Jagua          12        2.80           201        46.96
Jeep            3        0.70           204        47.66
Kia            11        2.57           215        50.23
Land            3        0.70           218        50.93
Lexus          11        2.57           229        53.50
Linco           9        2.10           238        55.61
MINI            2        0.47           240        56.07
Mazda          11        2.57           251        58.64
Merce          26        6.07           277        64.72
Mercu           9        2.10           286        66.82
Mitsu          13        3.04           299        69.86
Nissa          17        3.97           316        73.83
Oldsm           3        0.70           319        74.53
Ponti          11        2.57           330        77.10
Porsc           7        1.64           337        78.74
Saab            7        1.64           344        80.37
Satur           8        1.87           352        82.24
Scion           2        0.47           354        82.71
Subar          11        2.57           365        85.28
Suzuk           8        1.87           373        87.15
Toyot          28        6.54           401        93.69
Volks          15        3.50           416        97.20
Volvo          12        2.80           428       100.00


This may not be an enormous problem here--we can still understand the variable, even in its truncated form--but if there were different values that began with the same 5 characters, we would no longer se them as different values (e.g., "South Carolina" and "South Dakota" would both be "South").  How can you fix this?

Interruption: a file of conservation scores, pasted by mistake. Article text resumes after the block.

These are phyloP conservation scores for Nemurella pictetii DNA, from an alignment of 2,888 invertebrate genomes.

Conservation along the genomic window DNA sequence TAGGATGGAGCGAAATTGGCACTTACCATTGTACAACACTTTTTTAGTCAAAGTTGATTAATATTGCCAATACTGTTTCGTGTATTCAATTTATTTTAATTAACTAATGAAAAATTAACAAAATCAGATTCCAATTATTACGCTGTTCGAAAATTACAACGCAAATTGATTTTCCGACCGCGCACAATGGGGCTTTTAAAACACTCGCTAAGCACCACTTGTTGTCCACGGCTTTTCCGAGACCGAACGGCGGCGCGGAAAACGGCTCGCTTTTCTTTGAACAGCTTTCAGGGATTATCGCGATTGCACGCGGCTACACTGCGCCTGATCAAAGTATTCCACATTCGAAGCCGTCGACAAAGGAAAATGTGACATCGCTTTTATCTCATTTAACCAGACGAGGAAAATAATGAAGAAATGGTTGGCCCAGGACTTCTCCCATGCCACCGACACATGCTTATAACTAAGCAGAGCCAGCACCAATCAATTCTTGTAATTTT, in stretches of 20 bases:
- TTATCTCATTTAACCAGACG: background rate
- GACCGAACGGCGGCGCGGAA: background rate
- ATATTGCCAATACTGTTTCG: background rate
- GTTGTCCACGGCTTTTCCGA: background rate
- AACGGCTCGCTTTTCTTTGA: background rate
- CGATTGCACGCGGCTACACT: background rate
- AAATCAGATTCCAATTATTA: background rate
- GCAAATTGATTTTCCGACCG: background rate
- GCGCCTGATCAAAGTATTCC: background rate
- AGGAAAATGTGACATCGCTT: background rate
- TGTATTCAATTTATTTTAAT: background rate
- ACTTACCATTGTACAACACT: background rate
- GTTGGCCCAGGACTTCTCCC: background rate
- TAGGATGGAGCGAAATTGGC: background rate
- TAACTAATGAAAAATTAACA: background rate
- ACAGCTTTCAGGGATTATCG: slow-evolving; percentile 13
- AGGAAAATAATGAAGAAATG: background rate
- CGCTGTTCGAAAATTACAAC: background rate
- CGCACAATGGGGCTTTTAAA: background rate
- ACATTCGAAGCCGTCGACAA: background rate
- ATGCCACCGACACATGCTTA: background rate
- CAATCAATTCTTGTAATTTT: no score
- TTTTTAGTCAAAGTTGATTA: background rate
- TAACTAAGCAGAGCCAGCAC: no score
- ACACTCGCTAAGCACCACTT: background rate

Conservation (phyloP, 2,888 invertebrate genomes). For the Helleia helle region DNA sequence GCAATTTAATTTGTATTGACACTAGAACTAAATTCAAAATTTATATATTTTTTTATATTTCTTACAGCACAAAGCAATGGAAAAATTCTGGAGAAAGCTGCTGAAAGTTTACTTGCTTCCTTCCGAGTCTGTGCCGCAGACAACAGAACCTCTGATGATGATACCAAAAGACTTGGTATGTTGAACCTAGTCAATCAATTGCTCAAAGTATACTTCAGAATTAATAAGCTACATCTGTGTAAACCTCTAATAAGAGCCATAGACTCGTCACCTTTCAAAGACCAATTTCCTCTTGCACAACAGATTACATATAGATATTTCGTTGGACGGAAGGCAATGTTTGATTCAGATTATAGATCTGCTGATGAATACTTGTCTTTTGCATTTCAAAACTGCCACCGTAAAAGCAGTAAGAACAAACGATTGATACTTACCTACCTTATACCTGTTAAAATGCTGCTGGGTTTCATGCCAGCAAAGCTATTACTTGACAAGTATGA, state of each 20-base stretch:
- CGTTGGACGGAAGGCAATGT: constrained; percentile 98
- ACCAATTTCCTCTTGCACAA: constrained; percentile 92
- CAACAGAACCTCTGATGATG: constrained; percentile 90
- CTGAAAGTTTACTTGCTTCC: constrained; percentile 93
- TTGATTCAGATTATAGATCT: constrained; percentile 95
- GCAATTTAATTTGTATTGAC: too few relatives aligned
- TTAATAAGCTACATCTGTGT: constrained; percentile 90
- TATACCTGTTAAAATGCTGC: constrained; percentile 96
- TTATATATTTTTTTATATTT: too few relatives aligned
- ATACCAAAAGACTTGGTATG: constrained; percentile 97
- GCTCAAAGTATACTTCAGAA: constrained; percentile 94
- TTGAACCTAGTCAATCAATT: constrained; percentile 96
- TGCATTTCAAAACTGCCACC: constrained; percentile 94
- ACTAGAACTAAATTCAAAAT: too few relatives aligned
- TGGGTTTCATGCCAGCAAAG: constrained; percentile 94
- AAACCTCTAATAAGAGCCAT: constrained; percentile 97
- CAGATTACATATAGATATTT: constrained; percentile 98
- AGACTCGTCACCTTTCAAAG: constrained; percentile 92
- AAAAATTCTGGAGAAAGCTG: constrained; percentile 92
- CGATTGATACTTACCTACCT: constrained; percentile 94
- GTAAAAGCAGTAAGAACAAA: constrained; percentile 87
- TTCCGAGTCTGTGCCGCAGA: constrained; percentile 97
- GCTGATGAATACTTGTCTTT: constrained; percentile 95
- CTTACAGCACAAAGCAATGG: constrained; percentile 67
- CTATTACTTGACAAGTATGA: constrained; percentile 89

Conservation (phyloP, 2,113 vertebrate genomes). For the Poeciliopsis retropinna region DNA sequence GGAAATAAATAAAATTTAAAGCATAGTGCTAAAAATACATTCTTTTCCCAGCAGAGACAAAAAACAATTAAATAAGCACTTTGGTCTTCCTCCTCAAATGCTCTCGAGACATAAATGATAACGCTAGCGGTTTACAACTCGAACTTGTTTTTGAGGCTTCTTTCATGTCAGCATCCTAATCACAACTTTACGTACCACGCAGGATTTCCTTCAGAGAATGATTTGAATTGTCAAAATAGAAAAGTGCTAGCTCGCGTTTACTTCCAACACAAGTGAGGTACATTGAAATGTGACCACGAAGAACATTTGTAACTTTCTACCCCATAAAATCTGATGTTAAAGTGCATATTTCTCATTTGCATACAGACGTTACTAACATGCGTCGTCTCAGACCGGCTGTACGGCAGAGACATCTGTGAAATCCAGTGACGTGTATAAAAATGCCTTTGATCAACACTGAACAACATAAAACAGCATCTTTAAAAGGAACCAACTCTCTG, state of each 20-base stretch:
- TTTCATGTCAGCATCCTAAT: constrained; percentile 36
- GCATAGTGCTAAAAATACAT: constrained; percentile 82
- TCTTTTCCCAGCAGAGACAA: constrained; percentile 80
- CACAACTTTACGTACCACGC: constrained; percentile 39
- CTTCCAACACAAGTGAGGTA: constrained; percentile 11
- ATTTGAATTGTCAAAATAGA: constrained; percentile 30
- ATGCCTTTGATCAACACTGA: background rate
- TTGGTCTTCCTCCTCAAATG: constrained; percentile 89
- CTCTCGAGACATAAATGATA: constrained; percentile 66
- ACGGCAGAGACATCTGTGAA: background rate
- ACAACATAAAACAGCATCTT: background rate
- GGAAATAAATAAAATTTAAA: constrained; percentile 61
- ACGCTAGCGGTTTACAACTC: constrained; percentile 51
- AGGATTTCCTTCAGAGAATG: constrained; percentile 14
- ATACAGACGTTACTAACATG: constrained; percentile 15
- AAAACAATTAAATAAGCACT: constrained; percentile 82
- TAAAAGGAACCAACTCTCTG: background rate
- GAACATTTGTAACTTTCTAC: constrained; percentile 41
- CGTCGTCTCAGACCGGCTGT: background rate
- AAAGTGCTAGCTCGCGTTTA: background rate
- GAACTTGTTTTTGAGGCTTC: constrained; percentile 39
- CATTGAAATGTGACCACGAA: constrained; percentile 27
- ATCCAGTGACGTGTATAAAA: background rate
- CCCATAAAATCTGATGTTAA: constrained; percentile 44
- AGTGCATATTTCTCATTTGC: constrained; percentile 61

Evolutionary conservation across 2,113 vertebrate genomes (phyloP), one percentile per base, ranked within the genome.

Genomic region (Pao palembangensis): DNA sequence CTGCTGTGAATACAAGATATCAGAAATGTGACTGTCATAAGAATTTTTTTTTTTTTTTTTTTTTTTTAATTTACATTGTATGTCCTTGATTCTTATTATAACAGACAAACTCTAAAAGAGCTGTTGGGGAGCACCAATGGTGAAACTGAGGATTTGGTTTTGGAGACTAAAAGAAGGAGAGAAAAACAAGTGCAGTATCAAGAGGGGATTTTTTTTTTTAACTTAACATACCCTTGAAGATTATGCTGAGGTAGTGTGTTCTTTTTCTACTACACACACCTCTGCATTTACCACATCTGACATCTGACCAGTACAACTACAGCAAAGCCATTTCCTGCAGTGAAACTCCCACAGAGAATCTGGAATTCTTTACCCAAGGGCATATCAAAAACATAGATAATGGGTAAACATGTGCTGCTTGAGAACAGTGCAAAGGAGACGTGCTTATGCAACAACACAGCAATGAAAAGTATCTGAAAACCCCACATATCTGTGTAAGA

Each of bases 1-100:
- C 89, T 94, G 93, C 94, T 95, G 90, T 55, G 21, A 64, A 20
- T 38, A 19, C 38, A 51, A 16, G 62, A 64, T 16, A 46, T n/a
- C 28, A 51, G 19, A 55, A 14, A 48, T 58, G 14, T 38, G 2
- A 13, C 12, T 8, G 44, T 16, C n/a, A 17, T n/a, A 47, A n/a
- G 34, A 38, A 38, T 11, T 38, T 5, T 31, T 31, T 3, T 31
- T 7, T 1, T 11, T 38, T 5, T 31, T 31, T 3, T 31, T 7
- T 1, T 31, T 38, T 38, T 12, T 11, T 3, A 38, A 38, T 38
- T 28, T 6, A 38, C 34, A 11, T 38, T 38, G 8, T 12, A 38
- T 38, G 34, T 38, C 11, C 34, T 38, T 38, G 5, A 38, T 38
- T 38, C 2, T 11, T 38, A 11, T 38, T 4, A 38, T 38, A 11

When you run proc import, code for a data step is generated behind the scenes and that is what is actually run to read in your data. This data step can be found in the SAS log after running proc import and can be copied, amended, and rerun. We've pasted the data step from the log and marked in bold the lines we would amend to fix this problem variable. The "$5." would be replaced with something safer, like "$20.".

      data WORK.MYDATA                                  ;
%let _EFIERR_ = 0; /* set the ERROR detection macro variable */
infile 'C:\cars_novname.csv' delimiter = ',' MISSOVER DSD lrecl=32767 ;
informat VAR1 $5. ; informat VAR2$39. ;
informat VAR3 $7. ; informat VAR4$7. ;
informat VAR5 $6. ; informat VAR6$10. ;
informat VAR7 $10. ; informat VAR8 best32. ; informat VAR9 best32. ; informat VAR10 best32. ; informat VAR11 best32. ; informat VAR12 best32. ; informat VAR13 best32. ; informat VAR14 best32. ; informat VAR15 best32. ; format VAR1$5. ;
format VAR2 $39. ; format VAR3$7. ;
format VAR4 $7. ; format VAR5$6. ;
format VAR6 $10. ; format VAR7$10. ;
format VAR8 best12. ;
format VAR9 best12. ;
format VAR10 best12. ;
format VAR11 best12. ;
format VAR12 best12. ;
format VAR13 best12. ;
format VAR14 best12. ;
format VAR15 best12. ;
input
VAR1 $VAR2$
VAR3 $VAR4$
VAR5 $VAR6$
VAR7 \$
VAR8
VAR9
VAR10
VAR11
VAR12
VAR13
VAR14
VAR15
;
if _ERROR_ then call symputx('_EFIERR_',1);  /* set ERROR detection macro variable */
run;